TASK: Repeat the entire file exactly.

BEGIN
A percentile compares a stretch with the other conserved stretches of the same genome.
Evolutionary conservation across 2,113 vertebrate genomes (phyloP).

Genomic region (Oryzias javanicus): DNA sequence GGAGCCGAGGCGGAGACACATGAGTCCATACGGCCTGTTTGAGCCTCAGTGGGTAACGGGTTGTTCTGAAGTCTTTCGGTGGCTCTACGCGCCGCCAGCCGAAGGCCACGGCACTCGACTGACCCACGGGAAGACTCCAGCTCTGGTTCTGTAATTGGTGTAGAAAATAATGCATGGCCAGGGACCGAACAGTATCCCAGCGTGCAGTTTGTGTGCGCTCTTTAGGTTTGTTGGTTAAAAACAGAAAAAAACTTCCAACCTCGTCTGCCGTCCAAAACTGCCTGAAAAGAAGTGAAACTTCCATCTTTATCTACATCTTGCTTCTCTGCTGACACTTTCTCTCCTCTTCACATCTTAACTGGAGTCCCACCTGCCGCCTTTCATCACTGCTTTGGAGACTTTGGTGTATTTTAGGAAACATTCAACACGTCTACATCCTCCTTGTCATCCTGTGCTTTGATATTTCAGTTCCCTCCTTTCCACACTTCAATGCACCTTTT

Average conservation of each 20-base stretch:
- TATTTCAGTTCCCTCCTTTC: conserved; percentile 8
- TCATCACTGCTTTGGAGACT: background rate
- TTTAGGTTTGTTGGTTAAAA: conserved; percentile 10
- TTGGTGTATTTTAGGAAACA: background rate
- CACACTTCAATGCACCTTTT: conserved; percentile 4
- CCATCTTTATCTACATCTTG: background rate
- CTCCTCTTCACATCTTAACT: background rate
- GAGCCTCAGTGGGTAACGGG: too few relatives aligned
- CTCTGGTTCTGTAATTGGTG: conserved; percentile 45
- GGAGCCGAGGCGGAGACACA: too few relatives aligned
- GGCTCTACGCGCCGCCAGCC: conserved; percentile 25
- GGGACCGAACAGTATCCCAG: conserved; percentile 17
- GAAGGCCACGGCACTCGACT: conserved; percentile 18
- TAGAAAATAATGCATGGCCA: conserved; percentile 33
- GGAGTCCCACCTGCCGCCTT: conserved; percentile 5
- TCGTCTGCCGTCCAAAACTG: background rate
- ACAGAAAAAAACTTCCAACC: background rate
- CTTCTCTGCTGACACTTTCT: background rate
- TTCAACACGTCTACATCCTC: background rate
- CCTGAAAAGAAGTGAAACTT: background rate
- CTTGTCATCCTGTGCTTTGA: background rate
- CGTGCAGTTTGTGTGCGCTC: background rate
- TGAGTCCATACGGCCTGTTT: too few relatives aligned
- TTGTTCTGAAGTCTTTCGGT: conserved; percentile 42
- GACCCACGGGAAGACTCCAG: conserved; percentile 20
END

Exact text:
A percentile compares a stretch with the other conserved stretches of the same genome.
Evolutionary conservation across 2,113 vertebrate genomes (phyloP).

Genomic region (Oryzias javanicus): DNA sequence GGAGCCGAGGCGGAGACACATGAGTCCATACGGCCTGTTTGAGCCTCAGTGGGTAACGGGTTGTTCTGAAGTCTTTCGGTGGCTCTACGCGCCGCCAGCCGAAGGCCACGGCACTCGACTGACCCACGGGAAGACTCCAGCTCTGGTTCTGTAATTGGTGTAGAAAATAATGCATGGCCAGGGACCGAACAGTATCCCAGCGTGCAGTTTGTGTGCGCTCTTTAGGTTTGTTGGTTAAAAACAGAAAAAAACTTCCAACCTCGTCTGCCGTCCAAAACTGCCTGAAAAGAAGTGAAACTTCCATCTTTATCTACATCTTGCTTCTCTGCTGACACTTTCTCTCCTCTTCACATCTTAACTGGAGTCCCACCTGCCGCCTTTCATCACTGCTTTGGAGACTTTGGTGTATTTTAGGAAACATTCAACACGTCTACATCCTCCTTGTCATCCTGTGCTTTGATATTTCAGTTCCCTCCTTTCCACACTTCAATGCACCTTTT

Average conservation of each 20-base stretch:
- TATTTCAGTTCCCTCCTTTC: conserved; percentile 8
- TCATCACTGCTTTGGAGACT: background rate
- TTTAGGTTTGTTGGTTAAAA: conserved; percentile 10
- TTGGTGTATTTTAGGAAACA: background rate
- CACACTTCAATGCACCTTTT: conserved; percentile 4
- CCATCTTTATCTACATCTTG: background rate
- CTCCTCTTCACATCTTAACT: background rate
- GAGCCTCAGTGGGTAACGGG: too few relatives aligned
- CTCTGGTTCTGTAATTGGTG: conserved; percentile 45
- GGAGCCGAGGCGGAGACACA: too few relatives aligned
- GGCTCTACGCGCCGCCAGCC: conserved; percentile 25
- GGGACCGAACAGTATCCCAG: conserved; percentile 17
- GAAGGCCACGGCACTCGACT: conserved; percentile 18
- TAGAAAATAATGCATGGCCA: conserved; percentile 33
- GGAGTCCCACCTGCCGCCTT: conserved; percentile 5
- TCGTCTGCCGTCCAAAACTG: background rate
- ACAGAAAAAAACTTCCAACC: background rate
- CTTCTCTGCTGACACTTTCT: background rate
- TTCAACACGTCTACATCCTC: background rate
- CCTGAAAAGAAGTGAAACTT: background rate
- CTTGTCATCCTGTGCTTTGA: background rate
- CGTGCAGTTTGTGTGCGCTC: background rate
- TGAGTCCATACGGCCTGTTT: too few relatives aligned
- TTGTTCTGAAGTCTTTCGGT: conserved; percentile 42
- GACCCACGGGAAGACTCCAG: conserved; percentile 20